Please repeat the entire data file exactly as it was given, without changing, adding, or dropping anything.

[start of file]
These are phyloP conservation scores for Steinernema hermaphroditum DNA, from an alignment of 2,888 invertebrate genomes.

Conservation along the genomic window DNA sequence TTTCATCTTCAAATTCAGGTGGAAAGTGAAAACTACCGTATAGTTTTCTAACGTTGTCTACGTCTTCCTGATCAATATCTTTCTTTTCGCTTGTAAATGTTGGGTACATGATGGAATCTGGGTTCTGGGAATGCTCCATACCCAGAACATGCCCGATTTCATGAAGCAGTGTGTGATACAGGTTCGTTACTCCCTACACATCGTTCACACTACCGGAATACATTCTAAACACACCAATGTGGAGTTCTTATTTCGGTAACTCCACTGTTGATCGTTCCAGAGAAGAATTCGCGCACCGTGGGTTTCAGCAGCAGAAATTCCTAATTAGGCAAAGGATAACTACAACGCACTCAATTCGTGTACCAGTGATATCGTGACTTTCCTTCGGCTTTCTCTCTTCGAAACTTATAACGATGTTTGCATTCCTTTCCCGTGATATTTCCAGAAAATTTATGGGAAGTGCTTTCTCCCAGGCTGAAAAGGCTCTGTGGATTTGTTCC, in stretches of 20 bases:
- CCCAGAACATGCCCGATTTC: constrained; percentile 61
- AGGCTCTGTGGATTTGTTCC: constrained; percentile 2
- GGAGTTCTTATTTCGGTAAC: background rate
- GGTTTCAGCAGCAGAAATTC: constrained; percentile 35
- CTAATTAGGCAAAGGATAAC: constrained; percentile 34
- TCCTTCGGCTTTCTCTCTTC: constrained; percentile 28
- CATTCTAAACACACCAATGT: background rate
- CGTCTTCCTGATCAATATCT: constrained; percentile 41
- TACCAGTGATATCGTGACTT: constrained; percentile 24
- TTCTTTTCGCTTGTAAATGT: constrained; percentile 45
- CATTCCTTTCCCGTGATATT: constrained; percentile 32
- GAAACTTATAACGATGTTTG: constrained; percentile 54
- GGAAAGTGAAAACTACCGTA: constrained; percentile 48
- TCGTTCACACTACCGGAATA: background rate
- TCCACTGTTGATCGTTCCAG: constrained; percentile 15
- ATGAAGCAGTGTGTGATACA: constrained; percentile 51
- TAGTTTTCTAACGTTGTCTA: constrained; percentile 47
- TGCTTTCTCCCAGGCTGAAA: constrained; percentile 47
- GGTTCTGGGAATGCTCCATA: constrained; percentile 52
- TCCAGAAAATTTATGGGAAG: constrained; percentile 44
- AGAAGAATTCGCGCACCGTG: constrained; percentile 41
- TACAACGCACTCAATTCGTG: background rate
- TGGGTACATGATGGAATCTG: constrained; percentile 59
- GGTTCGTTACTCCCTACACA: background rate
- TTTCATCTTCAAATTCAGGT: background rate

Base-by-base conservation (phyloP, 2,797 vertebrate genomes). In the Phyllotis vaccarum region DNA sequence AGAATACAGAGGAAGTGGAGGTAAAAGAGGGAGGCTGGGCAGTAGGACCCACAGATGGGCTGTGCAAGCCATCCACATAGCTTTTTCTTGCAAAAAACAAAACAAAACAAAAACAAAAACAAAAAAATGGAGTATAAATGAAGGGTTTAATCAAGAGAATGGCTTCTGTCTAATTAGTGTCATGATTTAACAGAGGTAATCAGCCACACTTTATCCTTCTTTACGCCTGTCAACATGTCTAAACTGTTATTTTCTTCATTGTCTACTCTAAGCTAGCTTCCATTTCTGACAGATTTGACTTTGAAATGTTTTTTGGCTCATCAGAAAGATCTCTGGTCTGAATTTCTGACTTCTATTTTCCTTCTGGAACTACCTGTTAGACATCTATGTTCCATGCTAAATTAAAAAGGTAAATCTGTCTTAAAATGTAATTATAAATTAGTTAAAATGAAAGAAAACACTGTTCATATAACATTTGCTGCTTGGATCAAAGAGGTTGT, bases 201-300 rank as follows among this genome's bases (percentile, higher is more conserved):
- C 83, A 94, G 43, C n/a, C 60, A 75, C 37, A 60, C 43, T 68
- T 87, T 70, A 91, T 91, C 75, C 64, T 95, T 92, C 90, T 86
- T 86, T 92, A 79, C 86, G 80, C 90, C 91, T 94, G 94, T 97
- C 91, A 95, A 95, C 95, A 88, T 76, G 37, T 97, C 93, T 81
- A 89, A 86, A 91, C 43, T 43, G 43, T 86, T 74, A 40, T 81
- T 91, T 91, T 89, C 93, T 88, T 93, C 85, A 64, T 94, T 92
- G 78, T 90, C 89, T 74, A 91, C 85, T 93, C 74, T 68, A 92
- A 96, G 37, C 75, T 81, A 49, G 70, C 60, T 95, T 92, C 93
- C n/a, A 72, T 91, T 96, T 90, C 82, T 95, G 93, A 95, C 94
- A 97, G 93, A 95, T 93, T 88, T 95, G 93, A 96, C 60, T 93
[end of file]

These are phyloP conservation scores for Steinernema hermaphroditum DNA, from an alignment of 2,888 invertebrate genomes.

Conservation along the genomic window DNA sequence TTTCATCTTCAAATTCAGGTGGAAAGTGAAAACTACCGTATAGTTTTCTAACGTTGTCTACGTCTTCCTGATCAATATCTTTCTTTTCGCTTGTAAATGTTGGGTACATGATGGAATCTGGGTTCTGGGAATGCTCCATACCCAGAACATGCCCGATTTCATGAAGCAGTGTGTGATACAGGTTCGTTACTCCCTACACATCGTTCACACTACCGGAATACATTCTAAACACACCAATGTGGAGTTCTTATTTCGGTAACTCCACTGTTGATCGTTCCAGAGAAGAATTCGCGCACCGTGGGTTTCAGCAGCAGAAATTCCTAATTAGGCAAAGGATAACTACAACGCACTCAATTCGTGTACCAGTGATATCGTGACTTTCCTTCGGCTTTCTCTCTTCGAAACTTATAACGATGTTTGCATTCCTTTCCCGTGATATTTCCAGAAAATTTATGGGAAGTGCTTTCTCCCAGGCTGAAAAGGCTCTGTGGATTTGTTCC, in stretches of 20 bases:
- CCCAGAACATGCCCGATTTC: constrained; percentile 61
- AGGCTCTGTGGATTTGTTCC: constrained; percentile 2
- GGAGTTCTTATTTCGGTAAC: background rate
- GGTTTCAGCAGCAGAAATTC: constrained; percentile 35
- CTAATTAGGCAAAGGATAAC: constrained; percentile 34
- TCCTTCGGCTTTCTCTCTTC: constrained; percentile 28
- CATTCTAAACACACCAATGT: background rate
- CGTCTTCCTGATCAATATCT: constrained; percentile 41
- TACCAGTGATATCGTGACTT: constrained; percentile 24
- TTCTTTTCGCTTGTAAATGT: constrained; percentile 45
- CATTCCTTTCCCGTGATATT: constrained; percentile 32
- GAAACTTATAACGATGTTTG: constrained; percentile 54
- GGAAAGTGAAAACTACCGTA: constrained; percentile 48
- TCGTTCACACTACCGGAATA: background rate
- TCCACTGTTGATCGTTCCAG: constrained; percentile 15
- ATGAAGCAGTGTGTGATACA: constrained; percentile 51
- TAGTTTTCTAACGTTGTCTA: constrained; percentile 47
- TGCTTTCTCCCAGGCTGAAA: constrained; percentile 47
- GGTTCTGGGAATGCTCCATA: constrained; percentile 52
- TCCAGAAAATTTATGGGAAG: constrained; percentile 44
- AGAAGAATTCGCGCACCGTG: constrained; percentile 41
- TACAACGCACTCAATTCGTG: background rate
- TGGGTACATGATGGAATCTG: constrained; percentile 59
- GGTTCGTTACTCCCTACACA: background rate
- TTTCATCTTCAAATTCAGGT: background rate

Base-by-base conservation (phyloP, 2,797 vertebrate genomes). In the Phyllotis vaccarum region DNA sequence AGAATACAGAGGAAGTGGAGGTAAAAGAGGGAGGCTGGGCAGTAGGACCCACAGATGGGCTGTGCAAGCCATCCACATAGCTTTTTCTTGCAAAAAACAAAACAAAACAAAAACAAAAACAAAAAAATGGAGTATAAATGAAGGGTTTAATCAAGAGAATGGCTTCTGTCTAATTAGTGTCATGATTTAACAGAGGTAATCAGCCACACTTTATCCTTCTTTACGCCTGTCAACATGTCTAAACTGTTATTTTCTTCATTGTCTACTCTAAGCTAGCTTCCATTTCTGACAGATTTGACTTTGAAATGTTTTTTGGCTCATCAGAAAGATCTCTGGTCTGAATTTCTGACTTCTATTTTCCTTCTGGAACTACCTGTTAGACATCTATGTTCCATGCTAAATTAAAAAGGTAAATCTGTCTTAAAATGTAATTATAAATTAGTTAAAATGAAAGAAAACACTGTTCATATAACATTTGCTGCTTGGATCAAAGAGGTTGT, bases 201-300 rank as follows among this genome's bases (percentile, higher is more conserved):
- C 83, A 94, G 43, C n/a, C 60, A 75, C 37, A 60, C 43, T 68
- T 87, T 70, A 91, T 91, C 75, C 64, T 95, T 92, C 90, T 86
- T 86, T 92, A 79, C 86, G 80, C 90, C 91, T 94, G 94, T 97
- C 91, A 95, A 95, C 95, A 88, T 76, G 37, T 97, C 93, T 81
- A 89, A 86, A 91, C 43, T 43, G 43, T 86, T 74, A 40, T 81
- T 91, T 91, T 89, C 93, T 88, T 93, C 85, A 64, T 94, T 92
- G 78, T 90, C 89, T 74, A 91, C 85, T 93, C 74, T 68, A 92
- A 96, G 37, C 75, T 81, A 49, G 70, C 60, T 95, T 92, C 93
- C n/a, A 72, T 91, T 96, T 90, C 82, T 95, G 93, A 95, C 94
- A 97, G 93, A 95, T 93, T 88, T 95, G 93, A 96, C 60, T 93